How do our interiors influence our morale?
Adopt the principles of interior design for your well-being
It is well known that the physical space we live in can have a positive or negative impact on our mental and emotional well-being. The time spent within our walls over the past two years has certainly aroused our interest in the subject. Some of us have sought to make the places we live healthier for our minds, sometimes hanging up a beautiful nature photo to entice us to relax. What gestures should be favored for an interior that is as beautiful as it is benevolent?
The palette of our emotions
Color comes to mind very quickly when we talk about interior design or that one seeks to arrange a room or an entire dwelling. After all, hues are an intimate part of our daily landscape, so there's no denying their influence on our morale.
To understand our sensitivity to colors, we can look at the unconscious messages they convey. If red is associated with excitement and energy and blue with calm and stability, it is because these color associations are the result of thousands of years of physical and cultural development. In the house, the bedrooms are generally decorated in softer and soothing hues, an ideal place for a nature photo. On the contrary, the office, the living room or a kitchen can be equipped with brighter tones to stimulate brain activity. Do you see how our perception is governed by these rules that we integrate despite ourselves?
In interior design, a color palette often reflects a specific problem or objective. The foyer of the student residence of Bard College in Berlin, which accommodates foreign students, is decorated in an optimistic yellow and a bright green to bring warmth and conviviality to these living spaces shared by the residents. Could more cheerful hues help put us in a sociable mood? However, beware of the dominance of bright colors in your home, a study carried out at Logan Regional Hospital in the United States found that too many bright colors intensified states of discomfort or anxiety. Moderation is key!
Bard College Berlin Residence foyer. Source
We tend to want to bring as much natural light as possible into a living space, just as we often highlight bright rooms in real estate ads. However, artificial lighting is also decisive in interior design, as much to create an atmosphere (relaxing, optimistic or social) as to illuminate the activities of the occupants.
For example, a harsh light in your kitchen can make a place feel cold and inhospitable. In contrast, good warm light can encourage you to spend more time there and pay more attention to the room. We will more want to cook in a bright space, to welcome guests in a warmly lit living room and to sleep in a dark bedroom.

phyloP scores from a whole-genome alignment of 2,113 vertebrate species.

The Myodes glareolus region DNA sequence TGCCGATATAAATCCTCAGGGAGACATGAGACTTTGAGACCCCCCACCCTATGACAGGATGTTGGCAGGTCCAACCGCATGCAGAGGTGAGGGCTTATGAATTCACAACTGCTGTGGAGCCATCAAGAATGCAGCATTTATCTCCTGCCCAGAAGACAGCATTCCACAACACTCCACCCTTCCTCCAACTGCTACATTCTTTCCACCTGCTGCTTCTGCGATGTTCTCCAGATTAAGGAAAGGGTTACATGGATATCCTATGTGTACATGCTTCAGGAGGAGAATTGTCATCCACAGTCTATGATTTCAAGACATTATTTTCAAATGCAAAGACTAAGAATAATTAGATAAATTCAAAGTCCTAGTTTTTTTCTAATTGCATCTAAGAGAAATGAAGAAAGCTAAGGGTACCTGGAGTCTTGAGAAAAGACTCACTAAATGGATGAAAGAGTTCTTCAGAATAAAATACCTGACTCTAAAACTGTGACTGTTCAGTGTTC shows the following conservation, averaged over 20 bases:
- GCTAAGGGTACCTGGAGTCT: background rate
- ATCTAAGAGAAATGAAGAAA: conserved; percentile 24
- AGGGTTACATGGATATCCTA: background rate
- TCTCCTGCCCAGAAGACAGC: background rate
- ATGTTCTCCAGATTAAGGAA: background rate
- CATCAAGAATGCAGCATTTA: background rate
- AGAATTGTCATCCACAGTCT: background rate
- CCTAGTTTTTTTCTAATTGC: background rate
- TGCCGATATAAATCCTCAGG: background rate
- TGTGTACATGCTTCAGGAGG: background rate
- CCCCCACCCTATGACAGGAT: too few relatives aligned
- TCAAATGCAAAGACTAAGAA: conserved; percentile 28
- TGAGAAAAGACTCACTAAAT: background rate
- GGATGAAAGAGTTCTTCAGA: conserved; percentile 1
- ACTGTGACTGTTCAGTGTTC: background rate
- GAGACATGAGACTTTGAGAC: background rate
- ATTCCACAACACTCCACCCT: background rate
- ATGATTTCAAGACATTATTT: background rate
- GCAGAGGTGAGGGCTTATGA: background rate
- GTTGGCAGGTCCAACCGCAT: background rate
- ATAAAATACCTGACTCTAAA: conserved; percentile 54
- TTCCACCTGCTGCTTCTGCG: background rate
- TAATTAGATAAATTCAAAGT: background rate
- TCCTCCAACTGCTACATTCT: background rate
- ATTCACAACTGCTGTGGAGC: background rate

In sum, light establishes sensory cues that can influence our state of mind. The lighting must adapt to the function of the room and also to the time of day. A bright space to have breakfast in the morning, with an inspiring art photo on the wall, will help awaken the senses, and put us in a good mood, while dim lighting in the evening prepares our mind for sleep for restorative rest.
Space allocation has a huge impact on our mental health and is a basic human need. We need space to live, work, play and rest. But not everyone benefits from this basic resource, especially in urban areas where there are multiple uses for a single space.
Running out of space can cause anxiety and stress in both adults and children. The latter are the most at risk since they have not yet developed the physical and psychological capacities necessary to occupy a restricted environment. When we don't have enough space to do what we want, it impacts our thinking, our choices, and our behavior.
Faced with this problem, there are several solutions. Invest in interior design to reduce friction points or choose to engage in certain outdoor activities, such as working in a coworking space or playing sports in a park, among others.
Let the natural [world] come galloping back
Speaking of nature, it is well known that spending time outdoors in contact with fauna and flora contributes to good mental health. Widespread discipline, but whose name remains little known, biophilic interior design draws on natural mechanisms to positively influence morale and fitness. Natural light, materials with organic shapes and touches, air circulation, and even the presence of animals, it is a question of bringing together all these elements offered by Mother Nature in our interiors. This is a good reason to hang a picture of the sea or a picture of the forest on the wall!
How to create an interior in our image?
To create an interior that makes us feel good, we must first take an interest in our lifestyles. We are accustomed to juggling various daily activities and superimposing work and leisure, social and private space, etc. Here are some common cases where interior design can relieve tension:
- In telework, set up your workspace outside the bedroom promotes better sleep.
- Storage spaces and storage boxes are your friends. Out of sight, leisure or sports equipment, not to mention children's toys, cease to pollute the visual space. Because living in disorder is a factor of anxiety.
- In a large loft, you can choose to delimit the spaces with a color adapted to the activity, or with art and nature photos, to indicate the location of an office or a cozy corner.
If you want to live better in our interiors, then it will be a question of taking stock of your days, your habits and what you would like to change. Invest in your interior to make it a living place that allows you to be the best version of yourself.